Forget for a moment about big earthquakes on Earth. Astronomers say our entire Milky Way galaxy has undergone quakes, and that a trio of brightly pulsating stars at the outskirts of the galaxy – now seen racing outward from the galaxy – are a sign of a relatively recent one. The observation explains ripples observed over the past decade in the outer disk of our galaxy. It may also confirm a method for detecting dwarf galaxies dominated by dark matter.
Sukanya Chakrabarti of Rochester Institute of Technology (RIT) – who previously developed a way to discover and map the dark matter halos of distant galaxies, using gravitational ripples caused by the passing of their dim satellite galaxies – was lead author on the research, presented last week (January 7, 2016) at the American Astronomical Society meeting in Kissimmee, Florida.
The work suggests that a dwarf galaxy packed with dark matter skimmed our own as recently as a few hundred million years, causing seismic waves on a galactic scale in the gas in our galaxy’s outer disk. Charrabarti has submitted this finding to Astrophysical Journal Letters. Her statement from RIT said:
This new method to characterize dark matter marks the first real application of the field of galactoseismology.
Just as seismologists analyze waves to infer properties about the Earth’s interior, [so astronomers can use] waves in the galactic disk to map the interior structure and mass of galaxies.
Finding a galaxy’s mass is a first step to probing for hidden dark matter.
Chakrabarti’s team used spectroscopy – where starlit is split into a rainbow array of colors – to calculate the speed of the three Cepheid variable stars. These stars’ pulsations are linked to their intrinsic brightnesses, and thus they are classically used as yardsticks to measure the distances to galaxies. The particular three Cepheids used in Chakrabarti’s new study are located in the direction to the constellation Norma, visible from Earth’s Southern Hemisphere.
The team found that the three Cepheids are racing away from our galaxy at an average speed of 450,000 miles per hour (700,000 kph). Astronomers call the component of a star’s motion toward or away from us its radial velocity. Chakrabarti explained:
The radial velocity of the Cepheid variables is the last piece of evidence that we’ve been looking for. You can immediately conclude that they are not part of our galaxy.
The video above shows a computer simulation of gas distribution (l) and stars (r) in the Milky Way and shows how a dwarf galaxy might have affected our galaxy as it brushed past.
She told the Daily Mail:
This really implicates these stars as being part of an organized, fast-moving system, which we believe is a dwarf galaxy.
It’s also very likely this dwarf satellite brushed our galaxy millions of years ago and left ripples in its wake.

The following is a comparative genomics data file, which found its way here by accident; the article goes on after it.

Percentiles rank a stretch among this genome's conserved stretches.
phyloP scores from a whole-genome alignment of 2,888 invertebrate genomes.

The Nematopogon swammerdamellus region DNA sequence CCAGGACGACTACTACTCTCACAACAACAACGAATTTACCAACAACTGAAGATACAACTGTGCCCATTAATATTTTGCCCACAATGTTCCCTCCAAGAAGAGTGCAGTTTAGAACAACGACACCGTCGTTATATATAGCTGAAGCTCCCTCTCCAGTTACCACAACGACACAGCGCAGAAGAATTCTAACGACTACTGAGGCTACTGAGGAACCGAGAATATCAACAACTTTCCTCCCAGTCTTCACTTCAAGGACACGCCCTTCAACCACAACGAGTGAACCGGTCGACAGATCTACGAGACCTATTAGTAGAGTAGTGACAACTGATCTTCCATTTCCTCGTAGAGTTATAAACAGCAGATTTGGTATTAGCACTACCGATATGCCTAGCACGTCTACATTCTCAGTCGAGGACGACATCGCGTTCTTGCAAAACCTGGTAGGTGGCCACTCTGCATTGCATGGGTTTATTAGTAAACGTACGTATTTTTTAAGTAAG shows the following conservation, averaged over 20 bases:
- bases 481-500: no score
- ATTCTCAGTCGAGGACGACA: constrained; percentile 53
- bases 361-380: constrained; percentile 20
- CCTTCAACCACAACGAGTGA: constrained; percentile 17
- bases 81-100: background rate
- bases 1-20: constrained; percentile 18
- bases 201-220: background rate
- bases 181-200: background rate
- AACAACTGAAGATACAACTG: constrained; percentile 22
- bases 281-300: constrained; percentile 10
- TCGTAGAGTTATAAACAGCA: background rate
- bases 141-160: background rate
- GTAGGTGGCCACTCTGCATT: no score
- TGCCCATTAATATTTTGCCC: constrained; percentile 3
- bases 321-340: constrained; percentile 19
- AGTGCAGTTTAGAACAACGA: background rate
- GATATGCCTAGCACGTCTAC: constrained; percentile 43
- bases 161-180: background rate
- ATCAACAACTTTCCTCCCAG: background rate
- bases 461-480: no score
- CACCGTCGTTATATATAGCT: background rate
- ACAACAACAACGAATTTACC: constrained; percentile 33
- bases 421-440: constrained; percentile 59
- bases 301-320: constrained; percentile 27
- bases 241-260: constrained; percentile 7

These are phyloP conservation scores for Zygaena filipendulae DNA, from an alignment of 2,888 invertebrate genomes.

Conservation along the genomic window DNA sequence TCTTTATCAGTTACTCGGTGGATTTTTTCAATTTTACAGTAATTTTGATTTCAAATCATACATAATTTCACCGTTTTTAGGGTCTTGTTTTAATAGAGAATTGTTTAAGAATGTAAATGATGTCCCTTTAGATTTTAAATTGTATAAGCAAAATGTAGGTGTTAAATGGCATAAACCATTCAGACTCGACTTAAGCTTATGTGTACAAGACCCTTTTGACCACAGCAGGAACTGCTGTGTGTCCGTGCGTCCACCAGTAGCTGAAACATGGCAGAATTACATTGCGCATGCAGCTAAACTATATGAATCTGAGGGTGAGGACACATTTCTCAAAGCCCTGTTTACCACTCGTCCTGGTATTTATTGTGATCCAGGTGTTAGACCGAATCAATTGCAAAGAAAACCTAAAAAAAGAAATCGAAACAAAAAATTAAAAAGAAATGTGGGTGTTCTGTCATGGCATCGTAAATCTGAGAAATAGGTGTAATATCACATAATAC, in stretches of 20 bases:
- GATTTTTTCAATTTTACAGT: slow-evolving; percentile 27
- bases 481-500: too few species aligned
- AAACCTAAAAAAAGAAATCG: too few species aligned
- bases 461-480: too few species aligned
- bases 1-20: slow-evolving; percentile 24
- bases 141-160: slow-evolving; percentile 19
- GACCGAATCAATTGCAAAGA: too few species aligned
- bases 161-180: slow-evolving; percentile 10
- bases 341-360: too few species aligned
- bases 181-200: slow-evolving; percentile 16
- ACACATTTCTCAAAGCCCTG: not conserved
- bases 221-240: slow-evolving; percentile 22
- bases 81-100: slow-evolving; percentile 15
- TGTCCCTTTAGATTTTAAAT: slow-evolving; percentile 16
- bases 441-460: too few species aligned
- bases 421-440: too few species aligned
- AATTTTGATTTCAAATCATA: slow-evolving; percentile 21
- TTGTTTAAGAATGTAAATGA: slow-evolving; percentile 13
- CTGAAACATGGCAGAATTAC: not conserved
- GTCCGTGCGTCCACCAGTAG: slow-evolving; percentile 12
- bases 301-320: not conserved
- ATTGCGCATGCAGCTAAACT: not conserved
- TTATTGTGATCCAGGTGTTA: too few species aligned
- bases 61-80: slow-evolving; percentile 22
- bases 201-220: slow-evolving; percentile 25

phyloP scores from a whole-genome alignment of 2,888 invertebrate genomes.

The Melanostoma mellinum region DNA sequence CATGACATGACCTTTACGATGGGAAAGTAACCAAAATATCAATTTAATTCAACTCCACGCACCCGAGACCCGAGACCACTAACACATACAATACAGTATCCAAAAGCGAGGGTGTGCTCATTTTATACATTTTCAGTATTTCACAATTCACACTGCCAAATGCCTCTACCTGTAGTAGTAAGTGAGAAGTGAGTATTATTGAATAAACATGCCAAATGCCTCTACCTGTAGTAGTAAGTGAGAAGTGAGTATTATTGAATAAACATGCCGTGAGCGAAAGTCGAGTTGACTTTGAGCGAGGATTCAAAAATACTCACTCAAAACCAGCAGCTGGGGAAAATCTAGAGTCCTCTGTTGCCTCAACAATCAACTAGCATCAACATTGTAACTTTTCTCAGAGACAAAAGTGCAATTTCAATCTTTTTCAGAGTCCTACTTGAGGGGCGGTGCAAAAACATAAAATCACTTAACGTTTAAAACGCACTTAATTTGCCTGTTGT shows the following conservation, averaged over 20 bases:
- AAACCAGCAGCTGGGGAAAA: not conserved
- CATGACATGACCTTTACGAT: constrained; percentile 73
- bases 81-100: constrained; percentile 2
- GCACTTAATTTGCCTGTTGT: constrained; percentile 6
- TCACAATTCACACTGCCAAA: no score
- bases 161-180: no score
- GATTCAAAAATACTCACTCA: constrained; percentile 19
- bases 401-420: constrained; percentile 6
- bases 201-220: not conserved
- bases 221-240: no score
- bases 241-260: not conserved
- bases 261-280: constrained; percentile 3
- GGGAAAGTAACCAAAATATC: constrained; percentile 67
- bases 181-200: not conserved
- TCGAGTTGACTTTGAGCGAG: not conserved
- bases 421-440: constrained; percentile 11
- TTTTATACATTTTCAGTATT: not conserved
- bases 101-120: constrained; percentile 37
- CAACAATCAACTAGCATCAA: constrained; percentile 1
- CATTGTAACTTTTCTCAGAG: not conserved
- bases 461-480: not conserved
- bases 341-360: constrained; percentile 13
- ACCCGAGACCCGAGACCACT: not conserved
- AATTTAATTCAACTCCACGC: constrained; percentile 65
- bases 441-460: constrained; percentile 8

Her statement explained the connection to dark matter:
Invisible particles known as dark matter make up 85 percent of the mass of the universe. The mysterious matter represents a fundamental problem in astronomy because it is not understood…
We have made significant progress into this new field of galactoseismology whereby you can infer the dark matter content of dwarf galaxies, where they are, as well as properties of the interior of galaxies by looking at observable disturbances in the gas disk …
It’s very similar to seismology in a sense because we’re trying to infer things about the interior of galaxies and how much dark matter there is and how much there has to be to produce these disturbances.
Bottom line: Sukanya Chakrabarti of Rochester Institute of Technology is a dark matter hunter. She previously developed a way to discover and map the dark matter halos of distant galaxies, using gravitational ripples caused by the passing of their dim satellite galaxies. Her recent work, described here, tracked the motion of three Cepheid variable stars racing away from our galaxy. Her team now believes these stars are part of an unseen dwarf galaxy that brushed our galaxy millions of years ago, leaving seismic ripples in its wake.
Deborah Byrd created the EarthSky radio series in 1991 and EarthSky.org in 1994. Today, she serves as Editor-in-Chief of this website. She has won a galaxy of awards from the broadcasting and science communities, including having an asteroid named 3505 Byrd in her honor. A science communicator and educator since 1976, Byrd believes in science as a force for good in the world and a vital tool for the 21st century. "Being an EarthSky editor is like hosting a big global party for cool nature-lovers," she says.